Good Japanese corporate tax structures

Good Japanese corporate tax structures

At the end of the previous section about tax structures to avoid when doing business in Japan, we asked “What is the most tax efficient way to set up a directly owned and operated Japanese sales office?”

Of Japan’s many corporate entities, there are three that companies most often use when setting-up to start business in Japan:

  1. Register a branch-office in Japan.
  2. Incorporate a Japanese kabushiki kaisha “KK” company (similar to a US C-corporation).
  3. Incorporate a Japanese godo kaisha “GK” company, sometimes called a Japanese LLC (similar to a US LLC except it cannot be taxed as a partnership).

There are also some exotic cross-border structures, such as the tokumei kumiai – godo kaisha “TK-GK” (silent partnership) and tokutei mokuteki kaisha ‘TMK’ special purpose company. Despite the value of the tokumei kumiai – godo kaisha “TK-GK” (silent partnership) as an efficient tax structure for real-estate and other investments, we don’t include it here because setting-up a TK-GK tokumei kumiai – godo kaisha structure needs expert legal and tax accounting support generally beyond the resources of smaller companies. Similarly, for companies considering investments in Japanese special situations, real-estate development, etc., the tokutei mokuteki kaisha ‘TMK’ special purpose company is a valuable and tax efficient option, but we exclude it from this discussion for the same reasons as the TK-GK.

Of the three structures we consider here, the least tax efficient, and in my opinion best avoided, is the Japanese branch-office. If your company registers a branch-office in Japan, your CFO must understand that he or she is exposing it not only to Japanese corporate taxes on the branch-office’s sales, but also to the full range of Japanese tax liabilities (business income tax, withholding tax, and consumption tax) on any sales your head-office, or directly controlled group companies, do in Japan that in any way involve the branch-office. Japan’s Corporation Tax Law treats all sales made by a foreign company with a branch-office in Japan as the branch-office’s sales unless the foreign company can prove the branch-office had no involvement. The foreign company must produce proof of the Japanese branch-office’s involvement in each sale and include a proportionate amount of such sale in the branch-office’s income. The Japanese tax office has the right at audit to demand your company’s head-office accounts to verify: 1) each sale it makes in Japan, 2) the branch-office’s involvement, and 3) the amount of income reported. So not only does a branch-office in Japan expose its head-office to the full range of Japanese corporate taxes on all sales it makes in Japan, it also opens your company’s head-office financials to a Japanese tax audit.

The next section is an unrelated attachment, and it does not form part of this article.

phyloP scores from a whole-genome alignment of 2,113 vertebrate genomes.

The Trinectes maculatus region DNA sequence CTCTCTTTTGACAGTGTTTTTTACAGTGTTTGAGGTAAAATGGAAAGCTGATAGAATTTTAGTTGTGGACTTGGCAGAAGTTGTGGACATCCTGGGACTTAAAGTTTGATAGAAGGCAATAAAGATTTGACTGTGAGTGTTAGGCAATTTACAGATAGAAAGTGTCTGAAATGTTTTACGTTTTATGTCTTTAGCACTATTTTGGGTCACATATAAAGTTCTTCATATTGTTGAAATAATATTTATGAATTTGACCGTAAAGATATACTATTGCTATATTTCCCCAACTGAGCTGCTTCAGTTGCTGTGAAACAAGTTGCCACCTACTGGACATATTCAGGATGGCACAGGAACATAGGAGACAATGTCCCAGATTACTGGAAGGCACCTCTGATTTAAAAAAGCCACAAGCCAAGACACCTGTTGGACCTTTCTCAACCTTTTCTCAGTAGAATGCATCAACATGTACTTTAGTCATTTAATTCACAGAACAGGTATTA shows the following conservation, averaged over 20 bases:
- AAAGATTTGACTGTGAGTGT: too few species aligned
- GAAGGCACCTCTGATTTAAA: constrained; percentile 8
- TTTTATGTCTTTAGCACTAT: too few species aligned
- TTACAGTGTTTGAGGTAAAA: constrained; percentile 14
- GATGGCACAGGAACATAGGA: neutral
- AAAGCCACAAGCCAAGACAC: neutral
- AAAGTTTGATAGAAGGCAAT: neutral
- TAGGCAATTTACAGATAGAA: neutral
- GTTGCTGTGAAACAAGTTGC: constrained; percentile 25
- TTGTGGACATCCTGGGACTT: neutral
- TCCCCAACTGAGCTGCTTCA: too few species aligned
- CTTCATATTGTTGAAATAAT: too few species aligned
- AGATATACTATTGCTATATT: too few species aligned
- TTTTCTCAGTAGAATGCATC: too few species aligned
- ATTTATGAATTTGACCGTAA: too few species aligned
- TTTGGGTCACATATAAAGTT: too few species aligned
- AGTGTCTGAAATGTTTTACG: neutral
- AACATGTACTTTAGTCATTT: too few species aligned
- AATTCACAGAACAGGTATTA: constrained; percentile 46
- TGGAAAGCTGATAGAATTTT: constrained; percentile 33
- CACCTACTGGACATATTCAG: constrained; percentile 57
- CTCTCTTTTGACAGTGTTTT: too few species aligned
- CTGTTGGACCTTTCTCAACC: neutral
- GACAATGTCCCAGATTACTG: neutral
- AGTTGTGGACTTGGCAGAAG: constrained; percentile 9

For corporate tax purposes, it’s generally best to avoid using a Japanese branch-office. Where a branch-office in Japan might be useful, is in a doubled-up ‘foreign parent’ – ‘Japanese child’ structure, but even so the tax office might question its legality. In such a structure, foreign company ‘A’ does business in Japan through arm’s-length distributors, while its subsidiary foreign parent ‘Z’ supports its Japanese activities through its branch-office ‘Z’. Many asset management and investment companies do business in Japan using such a structure, with foreign parent ‘Z’ often being a Cayman Islands SPC. Again, setting-up such a structure as a legal structure that is not guilty of tax evasion, needs specialist tax and legal advice.

Incorporating a Japanese kabushiki kaisha “KK” company is a necessary solution in certain situations, such as satisfying corporate governance requirements with a Board of Directors, but doesn’t offer any special tax benefits. “But those Japanese business myths tell us that 99% of Japanese companies set up as kabushiki kaishas!” you say. Agreed, but 99% of those kabushiki kaishas are ‘mom and pop’ shops with no profits left after paying mom, pop, and their suppliers. Those KKs do not function at the Japanese subsidiary layer of a global corporate structure so tax efficiency was not a consideration in their choice.